Good Benefits

I don’t have much to say regarding Mike Konczal’s interview with Greg Anrig, a former correspondent for Money, author of The Conservatives Have No Clothes: Why Right-Wing Ideas Keep Failing, and a vice president at The Century Foundation that doesn’t reflect arguments Charles Blahous has already made in his recent commentary. It’s not clear to me that Anrig has paid close attention to the Simpson-Bowles plan to increase the minimum benefit and benefits for the oldest-old seniors, and Anrig offers characterizations of the health and tax proposals that I find problematic. Regardless, Anrig is a smart left-of-center journalist, as is Mike, and his opinions are always worth a look. 

What I did very much appreciate was one of Mike’s questions:

As for the “everything else” category, I noticed that the proposal really hits hard on government workers. There’s ample evidence that government workers are underpaid in cash (though they receive good benefits) relative to if they were working in the private sector, yet they come under pressure in this proposal. [Emphasis added.]

I was very impressed by this, as it represents major progress from what we’ve been hearing from many left-of-center critics citing recent studies from the Center on Wage and Employment Dynamics at the University of California-Berkeley and EPI. What we had been hearing was that government workers were undercompensated, which, as Andrew Biggs explains, appears to be wrong.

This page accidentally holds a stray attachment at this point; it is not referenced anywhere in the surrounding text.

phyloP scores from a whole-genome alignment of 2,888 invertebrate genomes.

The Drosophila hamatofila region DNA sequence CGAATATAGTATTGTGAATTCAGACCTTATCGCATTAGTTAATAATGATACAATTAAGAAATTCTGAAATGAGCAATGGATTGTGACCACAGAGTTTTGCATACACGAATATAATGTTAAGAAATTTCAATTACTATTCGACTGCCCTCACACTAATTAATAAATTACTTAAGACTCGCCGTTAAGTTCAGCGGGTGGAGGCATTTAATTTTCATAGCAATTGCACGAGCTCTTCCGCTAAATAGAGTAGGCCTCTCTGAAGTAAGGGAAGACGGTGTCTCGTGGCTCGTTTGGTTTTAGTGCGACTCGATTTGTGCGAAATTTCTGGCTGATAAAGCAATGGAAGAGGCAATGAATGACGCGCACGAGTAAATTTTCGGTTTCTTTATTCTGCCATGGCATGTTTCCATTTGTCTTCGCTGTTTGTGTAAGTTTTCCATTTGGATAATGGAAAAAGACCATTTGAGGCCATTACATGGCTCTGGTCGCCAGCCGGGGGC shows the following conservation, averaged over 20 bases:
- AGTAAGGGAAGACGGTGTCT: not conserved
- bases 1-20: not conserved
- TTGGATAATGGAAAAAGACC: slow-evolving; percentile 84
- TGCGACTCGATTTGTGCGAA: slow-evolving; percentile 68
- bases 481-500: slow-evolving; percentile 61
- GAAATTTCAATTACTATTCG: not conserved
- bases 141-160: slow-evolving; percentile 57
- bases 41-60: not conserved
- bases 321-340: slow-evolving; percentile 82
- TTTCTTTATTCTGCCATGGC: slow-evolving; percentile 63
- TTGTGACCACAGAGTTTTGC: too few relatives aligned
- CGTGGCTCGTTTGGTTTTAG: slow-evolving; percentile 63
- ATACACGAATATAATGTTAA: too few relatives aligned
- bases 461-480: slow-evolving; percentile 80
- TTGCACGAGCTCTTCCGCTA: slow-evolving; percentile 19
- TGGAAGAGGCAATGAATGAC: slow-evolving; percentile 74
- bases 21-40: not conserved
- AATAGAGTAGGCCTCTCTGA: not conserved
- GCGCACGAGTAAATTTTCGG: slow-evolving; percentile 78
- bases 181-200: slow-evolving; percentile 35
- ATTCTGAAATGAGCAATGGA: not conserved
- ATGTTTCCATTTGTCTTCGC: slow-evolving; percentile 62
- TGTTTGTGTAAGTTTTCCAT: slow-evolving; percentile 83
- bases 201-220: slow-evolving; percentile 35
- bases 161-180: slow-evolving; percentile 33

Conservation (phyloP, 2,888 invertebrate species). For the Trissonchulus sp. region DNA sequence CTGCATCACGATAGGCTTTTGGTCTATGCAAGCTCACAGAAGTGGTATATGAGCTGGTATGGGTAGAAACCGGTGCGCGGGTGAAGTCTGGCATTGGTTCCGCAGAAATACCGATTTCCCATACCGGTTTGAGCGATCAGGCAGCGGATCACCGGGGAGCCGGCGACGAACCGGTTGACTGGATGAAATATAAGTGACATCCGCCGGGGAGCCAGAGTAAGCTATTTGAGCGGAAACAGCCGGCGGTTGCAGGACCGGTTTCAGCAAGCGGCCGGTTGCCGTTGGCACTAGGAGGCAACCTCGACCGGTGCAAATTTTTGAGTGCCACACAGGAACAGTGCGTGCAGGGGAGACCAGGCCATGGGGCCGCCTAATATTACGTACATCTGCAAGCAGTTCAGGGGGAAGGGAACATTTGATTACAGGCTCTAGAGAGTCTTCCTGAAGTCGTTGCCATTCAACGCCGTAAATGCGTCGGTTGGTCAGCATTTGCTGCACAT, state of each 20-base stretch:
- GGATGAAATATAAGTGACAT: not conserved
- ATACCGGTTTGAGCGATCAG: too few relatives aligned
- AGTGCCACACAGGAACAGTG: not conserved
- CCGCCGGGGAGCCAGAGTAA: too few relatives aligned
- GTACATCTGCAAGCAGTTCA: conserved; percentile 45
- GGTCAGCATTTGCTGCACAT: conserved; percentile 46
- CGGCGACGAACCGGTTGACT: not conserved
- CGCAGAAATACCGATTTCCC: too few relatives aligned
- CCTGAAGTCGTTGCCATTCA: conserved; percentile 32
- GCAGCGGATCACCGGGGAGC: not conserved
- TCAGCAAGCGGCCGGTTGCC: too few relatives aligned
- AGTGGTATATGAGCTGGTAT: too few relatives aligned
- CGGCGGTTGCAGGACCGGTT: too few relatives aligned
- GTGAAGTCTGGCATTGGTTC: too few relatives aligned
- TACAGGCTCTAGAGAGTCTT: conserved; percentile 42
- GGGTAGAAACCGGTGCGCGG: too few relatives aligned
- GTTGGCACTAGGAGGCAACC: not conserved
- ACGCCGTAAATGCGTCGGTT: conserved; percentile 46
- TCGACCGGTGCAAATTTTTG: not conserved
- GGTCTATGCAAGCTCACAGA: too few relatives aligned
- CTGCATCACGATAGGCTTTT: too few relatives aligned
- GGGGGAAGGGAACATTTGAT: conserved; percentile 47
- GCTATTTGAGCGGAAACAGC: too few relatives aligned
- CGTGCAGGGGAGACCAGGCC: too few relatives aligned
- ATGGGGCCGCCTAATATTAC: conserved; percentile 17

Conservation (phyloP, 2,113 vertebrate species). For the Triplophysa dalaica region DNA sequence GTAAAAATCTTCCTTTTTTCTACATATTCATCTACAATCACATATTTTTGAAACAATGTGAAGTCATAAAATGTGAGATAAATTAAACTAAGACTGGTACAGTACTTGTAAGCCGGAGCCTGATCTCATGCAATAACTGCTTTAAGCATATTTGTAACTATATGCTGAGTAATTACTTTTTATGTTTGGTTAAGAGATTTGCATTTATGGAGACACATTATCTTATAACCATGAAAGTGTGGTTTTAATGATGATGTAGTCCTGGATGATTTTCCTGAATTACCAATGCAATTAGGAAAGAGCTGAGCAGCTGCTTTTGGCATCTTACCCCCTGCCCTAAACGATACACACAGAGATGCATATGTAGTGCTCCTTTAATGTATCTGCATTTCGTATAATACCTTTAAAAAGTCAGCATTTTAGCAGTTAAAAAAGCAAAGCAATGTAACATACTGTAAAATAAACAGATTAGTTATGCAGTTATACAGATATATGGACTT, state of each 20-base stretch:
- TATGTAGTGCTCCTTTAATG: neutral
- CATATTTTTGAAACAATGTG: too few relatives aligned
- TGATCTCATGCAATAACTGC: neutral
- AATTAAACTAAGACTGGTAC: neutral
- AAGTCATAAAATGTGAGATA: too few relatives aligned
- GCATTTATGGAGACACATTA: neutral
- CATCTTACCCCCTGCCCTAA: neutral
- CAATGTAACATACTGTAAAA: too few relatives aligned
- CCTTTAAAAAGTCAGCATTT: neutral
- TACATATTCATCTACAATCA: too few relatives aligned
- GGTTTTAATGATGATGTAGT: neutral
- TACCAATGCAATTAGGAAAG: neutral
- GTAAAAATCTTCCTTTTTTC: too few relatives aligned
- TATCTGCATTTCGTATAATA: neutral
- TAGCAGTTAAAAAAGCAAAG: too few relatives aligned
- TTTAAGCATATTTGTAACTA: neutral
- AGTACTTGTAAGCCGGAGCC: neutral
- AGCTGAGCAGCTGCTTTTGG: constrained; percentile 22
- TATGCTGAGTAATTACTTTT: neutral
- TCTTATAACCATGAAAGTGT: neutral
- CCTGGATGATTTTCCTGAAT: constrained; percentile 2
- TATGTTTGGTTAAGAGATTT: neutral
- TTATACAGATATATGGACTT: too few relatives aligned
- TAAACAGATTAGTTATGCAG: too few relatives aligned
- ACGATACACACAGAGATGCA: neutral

The basic problem with CWED’s treatment of benefits is that it assumes data showing what employers currently pay toward benefits is equal to what employees will actually receive. In the short-term, this assumption is fine, since many employee benefits are consumed today. But in the public sector, a large share of compensation is deferred to retirement in the form of pension benefits and retiree health benefits. The CWED study significantly underestimates the value of deferred benefits.

As many people are aware, public sector defined-benefit pension plans are significantly underfunded. Using private sector accounting standards, which is necessary to make apples-to-apples comparisons, the typical public pension is less than 50 percent funded. When pensions are underfunded, compensation from pensions is underestimated.

Basically, pension obligations in many states are what you might call super-senior to all other obligations. These “good benefits” mean that public sector workers are quite well compensated relative to private sector workers:

Using data from the Pew Foundation, I calculated how much each state would need to put aside each year, as a percentage of workers’ wages, to fully fund their retiree healthcare. For California, the answer is around 12 percent of pay, among the highest in the country. Accounting for retiree health coverage would increase total compensation by around 8 percent, pushing the total California public pay advantage to around 18 percent.

To be sure, California is just one state, and conditions vary. But imagine if we also increased current cash compensation on top of deferred compensation and non-cash compensation.  

This is certainly one agenda that progressives might pursue. Speaking as a non-progressive, I think that this is the wrong way to go, for at least some of the reasons that progressive Matt Yglesias suggested back in September.

Reihan Salam — Reihan Salam is executive editor of National Review and a National Review Institute policy fellow.

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